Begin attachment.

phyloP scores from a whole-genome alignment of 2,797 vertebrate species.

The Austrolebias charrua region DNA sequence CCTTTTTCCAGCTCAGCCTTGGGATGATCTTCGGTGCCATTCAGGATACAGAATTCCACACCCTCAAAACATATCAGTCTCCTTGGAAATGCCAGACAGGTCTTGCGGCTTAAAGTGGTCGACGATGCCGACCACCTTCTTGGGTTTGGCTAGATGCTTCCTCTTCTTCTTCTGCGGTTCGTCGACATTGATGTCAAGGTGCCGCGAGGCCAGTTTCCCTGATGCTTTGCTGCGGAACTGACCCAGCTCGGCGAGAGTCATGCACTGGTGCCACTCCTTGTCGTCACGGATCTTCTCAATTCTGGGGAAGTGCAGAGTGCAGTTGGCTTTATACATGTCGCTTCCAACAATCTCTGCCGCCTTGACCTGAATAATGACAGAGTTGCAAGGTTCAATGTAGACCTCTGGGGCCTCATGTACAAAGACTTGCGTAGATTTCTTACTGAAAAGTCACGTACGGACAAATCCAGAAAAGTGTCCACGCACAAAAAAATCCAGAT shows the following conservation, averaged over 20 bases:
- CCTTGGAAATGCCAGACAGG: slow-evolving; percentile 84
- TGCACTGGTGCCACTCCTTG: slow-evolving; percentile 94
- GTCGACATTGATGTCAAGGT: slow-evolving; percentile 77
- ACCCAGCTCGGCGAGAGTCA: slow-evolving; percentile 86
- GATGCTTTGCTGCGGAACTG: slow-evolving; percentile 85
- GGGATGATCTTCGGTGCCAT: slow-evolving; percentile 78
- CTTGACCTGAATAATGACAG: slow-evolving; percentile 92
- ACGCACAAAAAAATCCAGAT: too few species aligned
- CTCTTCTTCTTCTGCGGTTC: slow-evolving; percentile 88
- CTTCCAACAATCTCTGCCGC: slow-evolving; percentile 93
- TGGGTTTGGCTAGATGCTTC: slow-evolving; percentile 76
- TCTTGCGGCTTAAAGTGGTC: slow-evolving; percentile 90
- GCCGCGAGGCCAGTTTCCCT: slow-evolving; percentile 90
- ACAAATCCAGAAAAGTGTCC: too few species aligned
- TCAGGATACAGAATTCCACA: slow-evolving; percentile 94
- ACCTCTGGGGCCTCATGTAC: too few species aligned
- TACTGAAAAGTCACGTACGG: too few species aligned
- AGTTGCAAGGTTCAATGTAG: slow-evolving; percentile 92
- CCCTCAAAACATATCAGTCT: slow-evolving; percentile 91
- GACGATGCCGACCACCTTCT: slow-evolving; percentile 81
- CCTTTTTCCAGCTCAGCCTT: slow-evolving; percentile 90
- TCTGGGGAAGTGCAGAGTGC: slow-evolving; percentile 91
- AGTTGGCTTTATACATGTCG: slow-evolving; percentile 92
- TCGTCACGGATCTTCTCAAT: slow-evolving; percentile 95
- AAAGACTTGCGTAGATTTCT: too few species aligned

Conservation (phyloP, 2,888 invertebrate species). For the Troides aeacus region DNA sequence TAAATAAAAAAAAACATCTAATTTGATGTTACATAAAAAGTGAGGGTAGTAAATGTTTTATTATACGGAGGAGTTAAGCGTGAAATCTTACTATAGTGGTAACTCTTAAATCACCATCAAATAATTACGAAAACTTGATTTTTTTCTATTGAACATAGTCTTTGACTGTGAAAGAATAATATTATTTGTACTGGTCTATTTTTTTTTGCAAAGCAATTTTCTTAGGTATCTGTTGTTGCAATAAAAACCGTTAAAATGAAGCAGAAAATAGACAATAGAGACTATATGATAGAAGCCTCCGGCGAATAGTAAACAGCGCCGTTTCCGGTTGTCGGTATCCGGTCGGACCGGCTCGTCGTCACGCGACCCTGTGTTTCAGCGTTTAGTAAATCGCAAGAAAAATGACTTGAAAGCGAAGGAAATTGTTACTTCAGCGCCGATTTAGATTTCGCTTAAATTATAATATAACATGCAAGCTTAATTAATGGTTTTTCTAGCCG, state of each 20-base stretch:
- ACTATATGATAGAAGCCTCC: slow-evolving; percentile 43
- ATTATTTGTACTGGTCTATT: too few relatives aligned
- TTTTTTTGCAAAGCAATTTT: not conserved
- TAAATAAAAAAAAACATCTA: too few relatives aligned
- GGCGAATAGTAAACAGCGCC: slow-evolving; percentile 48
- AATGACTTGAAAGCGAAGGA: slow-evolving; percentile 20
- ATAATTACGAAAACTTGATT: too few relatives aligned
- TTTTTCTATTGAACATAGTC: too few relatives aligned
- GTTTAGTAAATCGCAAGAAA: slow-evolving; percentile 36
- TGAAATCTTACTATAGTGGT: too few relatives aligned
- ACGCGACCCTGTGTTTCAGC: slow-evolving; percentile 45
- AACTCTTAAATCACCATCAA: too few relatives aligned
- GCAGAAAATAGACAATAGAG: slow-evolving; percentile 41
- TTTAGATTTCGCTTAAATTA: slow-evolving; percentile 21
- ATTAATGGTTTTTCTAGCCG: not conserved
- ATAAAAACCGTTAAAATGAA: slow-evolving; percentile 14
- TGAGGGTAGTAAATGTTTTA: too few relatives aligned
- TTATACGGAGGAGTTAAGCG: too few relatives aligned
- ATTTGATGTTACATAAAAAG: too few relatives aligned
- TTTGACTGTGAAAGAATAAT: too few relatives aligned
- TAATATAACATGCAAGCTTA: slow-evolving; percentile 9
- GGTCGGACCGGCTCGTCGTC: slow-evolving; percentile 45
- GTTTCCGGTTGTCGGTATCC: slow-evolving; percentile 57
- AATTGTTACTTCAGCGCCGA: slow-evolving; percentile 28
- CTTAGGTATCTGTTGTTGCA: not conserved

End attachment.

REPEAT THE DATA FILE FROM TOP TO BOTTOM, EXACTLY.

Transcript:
phyloP scores from a whole-genome alignment of 2,797 vertebrate species.

The Austrolebias charrua region DNA sequence CCTTTTTCCAGCTCAGCCTTGGGATGATCTTCGGTGCCATTCAGGATACAGAATTCCACACCCTCAAAACATATCAGTCTCCTTGGAAATGCCAGACAGGTCTTGCGGCTTAAAGTGGTCGACGATGCCGACCACCTTCTTGGGTTTGGCTAGATGCTTCCTCTTCTTCTTCTGCGGTTCGTCGACATTGATGTCAAGGTGCCGCGAGGCCAGTTTCCCTGATGCTTTGCTGCGGAACTGACCCAGCTCGGCGAGAGTCATGCACTGGTGCCACTCCTTGTCGTCACGGATCTTCTCAATTCTGGGGAAGTGCAGAGTGCAGTTGGCTTTATACATGTCGCTTCCAACAATCTCTGCCGCCTTGACCTGAATAATGACAGAGTTGCAAGGTTCAATGTAGACCTCTGGGGCCTCATGTACAAAGACTTGCGTAGATTTCTTACTGAAAAGTCACGTACGGACAAATCCAGAAAAGTGTCCACGCACAAAAAAATCCAGAT shows the following conservation, averaged over 20 bases:
- CCTTGGAAATGCCAGACAGG: slow-evolving; percentile 84
- TGCACTGGTGCCACTCCTTG: slow-evolving; percentile 94
- GTCGACATTGATGTCAAGGT: slow-evolving; percentile 77
- ACCCAGCTCGGCGAGAGTCA: slow-evolving; percentile 86
- GATGCTTTGCTGCGGAACTG: slow-evolving; percentile 85
- GGGATGATCTTCGGTGCCAT: slow-evolving; percentile 78
- CTTGACCTGAATAATGACAG: slow-evolving; percentile 92
- ACGCACAAAAAAATCCAGAT: too few species aligned
- CTCTTCTTCTTCTGCGGTTC: slow-evolving; percentile 88
- CTTCCAACAATCTCTGCCGC: slow-evolving; percentile 93
- TGGGTTTGGCTAGATGCTTC: slow-evolving; percentile 76
- TCTTGCGGCTTAAAGTGGTC: slow-evolving; percentile 90
- GCCGCGAGGCCAGTTTCCCT: slow-evolving; percentile 90
- ACAAATCCAGAAAAGTGTCC: too few species aligned
- TCAGGATACAGAATTCCACA: slow-evolving; percentile 94
- ACCTCTGGGGCCTCATGTAC: too few species aligned
- TACTGAAAAGTCACGTACGG: too few species aligned
- AGTTGCAAGGTTCAATGTAG: slow-evolving; percentile 92
- CCCTCAAAACATATCAGTCT: slow-evolving; percentile 91
- GACGATGCCGACCACCTTCT: slow-evolving; percentile 81
- CCTTTTTCCAGCTCAGCCTT: slow-evolving; percentile 90
- TCTGGGGAAGTGCAGAGTGC: slow-evolving; percentile 91
- AGTTGGCTTTATACATGTCG: slow-evolving; percentile 92
- TCGTCACGGATCTTCTCAAT: slow-evolving; percentile 95
- AAAGACTTGCGTAGATTTCT: too few species aligned

Conservation (phyloP, 2,888 invertebrate species). For the Troides aeacus region DNA sequence TAAATAAAAAAAAACATCTAATTTGATGTTACATAAAAAGTGAGGGTAGTAAATGTTTTATTATACGGAGGAGTTAAGCGTGAAATCTTACTATAGTGGTAACTCTTAAATCACCATCAAATAATTACGAAAACTTGATTTTTTTCTATTGAACATAGTCTTTGACTGTGAAAGAATAATATTATTTGTACTGGTCTATTTTTTTTTGCAAAGCAATTTTCTTAGGTATCTGTTGTTGCAATAAAAACCGTTAAAATGAAGCAGAAAATAGACAATAGAGACTATATGATAGAAGCCTCCGGCGAATAGTAAACAGCGCCGTTTCCGGTTGTCGGTATCCGGTCGGACCGGCTCGTCGTCACGCGACCCTGTGTTTCAGCGTTTAGTAAATCGCAAGAAAAATGACTTGAAAGCGAAGGAAATTGTTACTTCAGCGCCGATTTAGATTTCGCTTAAATTATAATATAACATGCAAGCTTAATTAATGGTTTTTCTAGCCG, state of each 20-base stretch:
- ACTATATGATAGAAGCCTCC: slow-evolving; percentile 43
- ATTATTTGTACTGGTCTATT: too few relatives aligned
- TTTTTTTGCAAAGCAATTTT: not conserved
- TAAATAAAAAAAAACATCTA: too few relatives aligned
- GGCGAATAGTAAACAGCGCC: slow-evolving; percentile 48
- AATGACTTGAAAGCGAAGGA: slow-evolving; percentile 20
- ATAATTACGAAAACTTGATT: too few relatives aligned
- TTTTTCTATTGAACATAGTC: too few relatives aligned
- GTTTAGTAAATCGCAAGAAA: slow-evolving; percentile 36
- TGAAATCTTACTATAGTGGT: too few relatives aligned
- ACGCGACCCTGTGTTTCAGC: slow-evolving; percentile 45
- AACTCTTAAATCACCATCAA: too few relatives aligned
- GCAGAAAATAGACAATAGAG: slow-evolving; percentile 41
- TTTAGATTTCGCTTAAATTA: slow-evolving; percentile 21
- ATTAATGGTTTTTCTAGCCG: not conserved
- ATAAAAACCGTTAAAATGAA: slow-evolving; percentile 14
- TGAGGGTAGTAAATGTTTTA: too few relatives aligned
- TTATACGGAGGAGTTAAGCG: too few relatives aligned
- ATTTGATGTTACATAAAAAG: too few relatives aligned
- TTTGACTGTGAAAGAATAAT: too few relatives aligned
- TAATATAACATGCAAGCTTA: slow-evolving; percentile 9
- GGTCGGACCGGCTCGTCGTC: slow-evolving; percentile 45
- GTTTCCGGTTGTCGGTATCC: slow-evolving; percentile 57
- AATTGTTACTTCAGCGCCGA: slow-evolving; percentile 28
- CTTAGGTATCTGTTGTTGCA: not conserved